What’s the True Value of APT Shares? Goldman Sachs Changes Tune

At time of writing, the share price of Afterpay Ltd [ASX:APT] is down 1.76%, to $71.04.

You might be asking, why is the APT share price down?

It could be as simple as a capital raise and the sale of $250 million worth of shares by co-founders Anthony Eisen and Nick Molnar.

You can see how trading played out since 9 July:

ASX APT - Afterpay Share Price

Source: tradingview.com

We take a look at how you could go about valuing a company that still isn’t profitable.

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Analysts don’t know what to make of the APT share price

There are widely fluctuating price targets for the APT share price.

UBS, for instance, thought it should be $27 in June.

Bell Potter has it at $81.25.

And today, the AFR reported that Goldman Sachs lifted its target to $70.15 from $25.75.

So, based on this, the current price of APT shares would be potentially ‘fairly valued’.

Why such wild discrepancies amongst analyst assessments though?

I think it comes down to three primary factors:

  • Growth
  • Competition
  • Ability to monetise user base

Now on the growth front, the recent capital raise was pitched to expand its reach in existing and new markets.

This could mean Europe and Southeast Asia.

As for competition, there are now a host of buy now, pay later (BNPL) stocks out there, many going for the holy grail of US retail.

For instance, there is Sezzle Inc [ASX:SZL], whose share price went through the roof on a recent trading update.

With so many huge winners in the BNPL space, it’s within reason to say we are approaching bubble-level growth.

It’s not quite the same as the Dutch tulip craze, but at some point, reality may set in.

Finally, Afterpay’s user base could hit 47.8 million by 2030, according to Goldman Sachs.

That would represent nearly a fivefold growth on current numbers.

The thing is…they still aren’t profitable.

Which brings us to a crucial point.

Price to sales — a key figure to watch

The APT price to sales ratio stands at just over 78.

Even if this were P/E, that would be at the high end of the tech stock spectrum.

This is the real story, not the director sell-down, I believe.

For example, there was a significant amount of handwringing in one particular article in the AFR today.

To quote the author on the change in policy on director sales:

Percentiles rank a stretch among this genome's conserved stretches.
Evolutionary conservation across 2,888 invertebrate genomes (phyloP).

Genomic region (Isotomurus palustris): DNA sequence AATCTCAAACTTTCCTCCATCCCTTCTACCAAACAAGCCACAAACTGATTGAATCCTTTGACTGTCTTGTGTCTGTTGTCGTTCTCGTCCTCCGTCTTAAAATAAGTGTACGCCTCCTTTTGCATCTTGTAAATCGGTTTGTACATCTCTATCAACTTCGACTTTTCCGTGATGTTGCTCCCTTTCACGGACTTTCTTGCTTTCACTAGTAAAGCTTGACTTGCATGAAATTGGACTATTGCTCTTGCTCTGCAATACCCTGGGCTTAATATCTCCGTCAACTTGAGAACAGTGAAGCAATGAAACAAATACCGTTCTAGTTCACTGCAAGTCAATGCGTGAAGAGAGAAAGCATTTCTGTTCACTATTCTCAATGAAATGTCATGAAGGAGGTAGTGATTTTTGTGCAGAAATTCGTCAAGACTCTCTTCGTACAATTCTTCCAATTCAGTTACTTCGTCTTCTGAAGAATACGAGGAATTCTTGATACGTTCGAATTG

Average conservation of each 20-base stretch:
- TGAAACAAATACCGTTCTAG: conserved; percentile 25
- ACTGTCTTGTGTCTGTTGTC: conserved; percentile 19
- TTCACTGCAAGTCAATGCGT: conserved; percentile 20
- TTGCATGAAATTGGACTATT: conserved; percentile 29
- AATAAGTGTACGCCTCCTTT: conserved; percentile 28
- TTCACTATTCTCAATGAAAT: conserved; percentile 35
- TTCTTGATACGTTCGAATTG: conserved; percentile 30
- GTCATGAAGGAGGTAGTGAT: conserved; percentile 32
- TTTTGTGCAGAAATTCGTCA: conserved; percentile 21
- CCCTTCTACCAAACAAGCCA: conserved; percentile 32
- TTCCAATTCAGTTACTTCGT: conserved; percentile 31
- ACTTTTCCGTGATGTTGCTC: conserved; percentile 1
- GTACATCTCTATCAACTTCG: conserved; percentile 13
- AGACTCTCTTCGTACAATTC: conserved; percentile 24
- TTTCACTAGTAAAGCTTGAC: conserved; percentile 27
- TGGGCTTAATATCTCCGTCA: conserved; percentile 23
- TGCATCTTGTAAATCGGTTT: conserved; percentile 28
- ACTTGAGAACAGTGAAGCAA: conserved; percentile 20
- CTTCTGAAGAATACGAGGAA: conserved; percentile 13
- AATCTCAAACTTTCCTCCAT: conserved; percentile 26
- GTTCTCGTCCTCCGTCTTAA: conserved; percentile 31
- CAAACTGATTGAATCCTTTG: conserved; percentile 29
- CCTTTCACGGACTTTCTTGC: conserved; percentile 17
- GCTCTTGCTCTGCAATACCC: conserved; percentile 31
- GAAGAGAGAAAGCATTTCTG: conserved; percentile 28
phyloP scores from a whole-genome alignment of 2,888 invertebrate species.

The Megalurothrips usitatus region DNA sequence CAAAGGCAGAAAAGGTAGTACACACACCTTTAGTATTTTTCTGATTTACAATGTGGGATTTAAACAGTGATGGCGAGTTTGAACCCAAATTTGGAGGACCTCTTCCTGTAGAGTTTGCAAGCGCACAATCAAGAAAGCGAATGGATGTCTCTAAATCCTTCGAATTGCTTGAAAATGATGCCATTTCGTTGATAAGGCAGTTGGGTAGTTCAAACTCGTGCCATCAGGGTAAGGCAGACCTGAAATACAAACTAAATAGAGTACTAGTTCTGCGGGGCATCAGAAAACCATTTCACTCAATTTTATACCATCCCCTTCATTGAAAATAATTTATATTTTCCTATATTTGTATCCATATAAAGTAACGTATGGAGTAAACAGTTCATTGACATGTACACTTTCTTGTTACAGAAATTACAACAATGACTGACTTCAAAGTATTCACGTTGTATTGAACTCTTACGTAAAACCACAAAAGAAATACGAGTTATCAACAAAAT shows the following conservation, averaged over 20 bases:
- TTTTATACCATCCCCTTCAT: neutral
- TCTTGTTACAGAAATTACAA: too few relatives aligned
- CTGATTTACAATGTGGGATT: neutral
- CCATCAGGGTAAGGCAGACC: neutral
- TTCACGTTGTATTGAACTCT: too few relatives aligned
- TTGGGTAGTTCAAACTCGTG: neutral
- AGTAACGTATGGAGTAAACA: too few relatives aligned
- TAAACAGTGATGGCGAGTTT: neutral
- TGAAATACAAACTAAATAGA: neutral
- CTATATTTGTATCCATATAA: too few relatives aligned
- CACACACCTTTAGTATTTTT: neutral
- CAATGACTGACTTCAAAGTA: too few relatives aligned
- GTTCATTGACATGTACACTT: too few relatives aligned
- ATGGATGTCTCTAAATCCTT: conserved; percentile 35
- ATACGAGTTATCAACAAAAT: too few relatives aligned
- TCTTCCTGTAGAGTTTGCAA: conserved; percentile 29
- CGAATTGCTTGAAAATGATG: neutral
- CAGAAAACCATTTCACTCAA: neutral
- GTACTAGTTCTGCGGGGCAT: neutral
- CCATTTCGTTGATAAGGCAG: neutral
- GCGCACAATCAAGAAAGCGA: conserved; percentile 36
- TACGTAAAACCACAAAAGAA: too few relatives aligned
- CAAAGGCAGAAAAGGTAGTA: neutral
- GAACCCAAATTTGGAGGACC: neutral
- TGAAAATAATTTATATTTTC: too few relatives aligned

As if anticipating this insufficiently bendable hurdle, Afterpay’s board released a new securities trading policy … last Monday, the day before the capital raising! The new policy invalidates trading restrictions in any “other circumstances pre-approved by the board in its discretion, subject to compliance with insider trading rules”. Why even have a policy? This clause might as well read: “Whatever Anthony Eisen wants, whenever he wants it.

The hoopla surrounding the sale of shares by directors is a smokescreen though.

The longer-term story is about how the price to sales ratio can come down as the company moves towards profitability.

To do this, macroeconomic factors will likely need to play a role.

Even if payments are interest-free, you still need to be able to pay them.

And to do that, you need income, i.e. a job.

Jobs are drying up globally and e-commerce merchant sales may only get you so far.

Goldman Sachs indicates that on an EV/sales basis by FY2022, APT shares may trade on a multiple of 25.

Which means APT shares may go for $104 a share by then.

If this is the true value of APT shares, you can therefore see how its share price growth in the coming years could be more modest.

A price target means nothing if you don’t put a time frame on it.

I’d be tempted to agree with Goldman Sachs on the more muted growth through to 2022.

APT is a powerful touchpoint with the younger generation and monetising this relationship will be key going forward.

Their progress on this front could show up as a more sensible price to sales ratio.


Lachlann Tierney,
For Money Morning

PS: Four Innovative Aussie Stocks that Could Shoot Up during and after Lockdown.

Lachlann Tierney is an Analyst for Money Morning and has been investing for nearly a decade. With a Masters of Science from the London School of Economics, he brings a sound understanding of global markets to his writing. Lachlann is interested in emerging technologies, energy solutions and helping people invest their money wisely. Recently he has been working with Ryan Dinse. Lachlann is involved in two publications:

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